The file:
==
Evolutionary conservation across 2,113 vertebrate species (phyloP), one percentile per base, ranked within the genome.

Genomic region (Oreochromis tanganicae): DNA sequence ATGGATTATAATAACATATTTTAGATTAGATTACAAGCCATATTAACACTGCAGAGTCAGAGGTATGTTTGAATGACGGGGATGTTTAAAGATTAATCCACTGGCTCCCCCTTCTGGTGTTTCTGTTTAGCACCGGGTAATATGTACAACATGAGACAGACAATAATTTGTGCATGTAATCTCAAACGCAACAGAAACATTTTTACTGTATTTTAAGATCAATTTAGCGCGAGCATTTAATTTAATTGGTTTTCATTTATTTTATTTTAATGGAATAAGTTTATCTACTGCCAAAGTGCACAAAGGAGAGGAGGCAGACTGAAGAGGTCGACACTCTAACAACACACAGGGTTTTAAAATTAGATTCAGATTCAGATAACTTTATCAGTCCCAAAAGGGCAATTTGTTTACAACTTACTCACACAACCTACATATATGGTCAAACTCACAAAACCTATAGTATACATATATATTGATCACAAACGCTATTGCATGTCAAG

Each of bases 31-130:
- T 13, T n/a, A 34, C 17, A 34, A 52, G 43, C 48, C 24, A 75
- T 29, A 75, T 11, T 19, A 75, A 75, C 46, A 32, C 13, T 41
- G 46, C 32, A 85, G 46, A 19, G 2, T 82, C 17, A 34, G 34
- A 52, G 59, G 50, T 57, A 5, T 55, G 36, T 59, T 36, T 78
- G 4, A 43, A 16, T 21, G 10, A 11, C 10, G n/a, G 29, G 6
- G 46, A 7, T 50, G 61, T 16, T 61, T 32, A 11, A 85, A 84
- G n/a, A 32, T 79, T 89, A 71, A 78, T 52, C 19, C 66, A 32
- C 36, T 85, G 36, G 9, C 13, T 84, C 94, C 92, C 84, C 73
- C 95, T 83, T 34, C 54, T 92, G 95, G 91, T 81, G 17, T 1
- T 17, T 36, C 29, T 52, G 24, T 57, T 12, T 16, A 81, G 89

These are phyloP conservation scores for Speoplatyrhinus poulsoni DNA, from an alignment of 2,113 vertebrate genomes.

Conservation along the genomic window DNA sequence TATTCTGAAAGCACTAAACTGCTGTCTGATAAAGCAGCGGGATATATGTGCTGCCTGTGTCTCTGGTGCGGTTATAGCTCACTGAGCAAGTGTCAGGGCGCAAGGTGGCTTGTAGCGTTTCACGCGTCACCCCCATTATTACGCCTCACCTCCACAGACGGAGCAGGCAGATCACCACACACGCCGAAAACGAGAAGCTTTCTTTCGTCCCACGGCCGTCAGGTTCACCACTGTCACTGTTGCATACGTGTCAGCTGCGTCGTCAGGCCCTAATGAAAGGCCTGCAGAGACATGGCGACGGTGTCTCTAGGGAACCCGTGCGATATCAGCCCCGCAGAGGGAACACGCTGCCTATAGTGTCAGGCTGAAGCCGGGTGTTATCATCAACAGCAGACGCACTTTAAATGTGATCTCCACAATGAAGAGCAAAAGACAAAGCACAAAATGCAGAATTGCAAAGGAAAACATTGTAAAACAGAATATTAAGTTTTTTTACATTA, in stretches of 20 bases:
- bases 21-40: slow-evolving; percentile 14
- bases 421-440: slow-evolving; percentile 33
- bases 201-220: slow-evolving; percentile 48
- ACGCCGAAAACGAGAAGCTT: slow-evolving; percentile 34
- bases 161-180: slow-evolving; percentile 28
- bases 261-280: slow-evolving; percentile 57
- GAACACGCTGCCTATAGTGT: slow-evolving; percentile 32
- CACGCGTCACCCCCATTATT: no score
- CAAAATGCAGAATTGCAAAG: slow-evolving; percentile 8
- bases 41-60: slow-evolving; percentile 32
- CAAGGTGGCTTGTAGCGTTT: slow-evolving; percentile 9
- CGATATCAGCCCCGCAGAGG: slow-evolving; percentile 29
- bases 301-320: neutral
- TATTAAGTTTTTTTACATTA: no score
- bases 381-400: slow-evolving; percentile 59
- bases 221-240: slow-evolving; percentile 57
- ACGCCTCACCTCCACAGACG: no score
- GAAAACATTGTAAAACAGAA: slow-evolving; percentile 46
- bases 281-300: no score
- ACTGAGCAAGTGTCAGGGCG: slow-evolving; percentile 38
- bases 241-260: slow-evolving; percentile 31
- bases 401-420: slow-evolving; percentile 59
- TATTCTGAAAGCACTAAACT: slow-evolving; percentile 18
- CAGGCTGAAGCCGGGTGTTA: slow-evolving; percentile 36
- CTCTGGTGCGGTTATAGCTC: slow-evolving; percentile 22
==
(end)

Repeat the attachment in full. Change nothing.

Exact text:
Evolutionary conservation across 2,113 vertebrate species (phyloP), one percentile per base, ranked within the genome.

Genomic region (Oreochromis tanganicae): DNA sequence ATGGATTATAATAACATATTTTAGATTAGATTACAAGCCATATTAACACTGCAGAGTCAGAGGTATGTTTGAATGACGGGGATGTTTAAAGATTAATCCACTGGCTCCCCCTTCTGGTGTTTCTGTTTAGCACCGGGTAATATGTACAACATGAGACAGACAATAATTTGTGCATGTAATCTCAAACGCAACAGAAACATTTTTACTGTATTTTAAGATCAATTTAGCGCGAGCATTTAATTTAATTGGTTTTCATTTATTTTATTTTAATGGAATAAGTTTATCTACTGCCAAAGTGCACAAAGGAGAGGAGGCAGACTGAAGAGGTCGACACTCTAACAACACACAGGGTTTTAAAATTAGATTCAGATTCAGATAACTTTATCAGTCCCAAAAGGGCAATTTGTTTACAACTTACTCACACAACCTACATATATGGTCAAACTCACAAAACCTATAGTATACATATATATTGATCACAAACGCTATTGCATGTCAAG

Each of bases 31-130:
- T 13, T n/a, A 34, C 17, A 34, A 52, G 43, C 48, C 24, A 75
- T 29, A 75, T 11, T 19, A 75, A 75, C 46, A 32, C 13, T 41
- G 46, C 32, A 85, G 46, A 19, G 2, T 82, C 17, A 34, G 34
- A 52, G 59, G 50, T 57, A 5, T 55, G 36, T 59, T 36, T 78
- G 4, A 43, A 16, T 21, G 10, A 11, C 10, G n/a, G 29, G 6
- G 46, A 7, T 50, G 61, T 16, T 61, T 32, A 11, A 85, A 84
- G n/a, A 32, T 79, T 89, A 71, A 78, T 52, C 19, C 66, A 32
- C 36, T 85, G 36, G 9, C 13, T 84, C 94, C 92, C 84, C 73
- C 95, T 83, T 34, C 54, T 92, G 95, G 91, T 81, G 17, T 1
- T 17, T 36, C 29, T 52, G 24, T 57, T 12, T 16, A 81, G 89

These are phyloP conservation scores for Speoplatyrhinus poulsoni DNA, from an alignment of 2,113 vertebrate genomes.

Conservation along the genomic window DNA sequence TATTCTGAAAGCACTAAACTGCTGTCTGATAAAGCAGCGGGATATATGTGCTGCCTGTGTCTCTGGTGCGGTTATAGCTCACTGAGCAAGTGTCAGGGCGCAAGGTGGCTTGTAGCGTTTCACGCGTCACCCCCATTATTACGCCTCACCTCCACAGACGGAGCAGGCAGATCACCACACACGCCGAAAACGAGAAGCTTTCTTTCGTCCCACGGCCGTCAGGTTCACCACTGTCACTGTTGCATACGTGTCAGCTGCGTCGTCAGGCCCTAATGAAAGGCCTGCAGAGACATGGCGACGGTGTCTCTAGGGAACCCGTGCGATATCAGCCCCGCAGAGGGAACACGCTGCCTATAGTGTCAGGCTGAAGCCGGGTGTTATCATCAACAGCAGACGCACTTTAAATGTGATCTCCACAATGAAGAGCAAAAGACAAAGCACAAAATGCAGAATTGCAAAGGAAAACATTGTAAAACAGAATATTAAGTTTTTTTACATTA, in stretches of 20 bases:
- bases 21-40: slow-evolving; percentile 14
- bases 421-440: slow-evolving; percentile 33
- bases 201-220: slow-evolving; percentile 48
- ACGCCGAAAACGAGAAGCTT: slow-evolving; percentile 34
- bases 161-180: slow-evolving; percentile 28
- bases 261-280: slow-evolving; percentile 57
- GAACACGCTGCCTATAGTGT: slow-evolving; percentile 32
- CACGCGTCACCCCCATTATT: no score
- CAAAATGCAGAATTGCAAAG: slow-evolving; percentile 8
- bases 41-60: slow-evolving; percentile 32
- CAAGGTGGCTTGTAGCGTTT: slow-evolving; percentile 9
- CGATATCAGCCCCGCAGAGG: slow-evolving; percentile 29
- bases 301-320: neutral
- TATTAAGTTTTTTTACATTA: no score
- bases 381-400: slow-evolving; percentile 59
- bases 221-240: slow-evolving; percentile 57
- ACGCCTCACCTCCACAGACG: no score
- GAAAACATTGTAAAACAGAA: slow-evolving; percentile 46
- bases 281-300: no score
- ACTGAGCAAGTGTCAGGGCG: slow-evolving; percentile 38
- bases 241-260: slow-evolving; percentile 31
- bases 401-420: slow-evolving; percentile 59
- TATTCTGAAAGCACTAAACT: slow-evolving; percentile 18
- CAGGCTGAAGCCGGGTGTTA: slow-evolving; percentile 36
- CTCTGGTGCGGTTATAGCTC: slow-evolving; percentile 22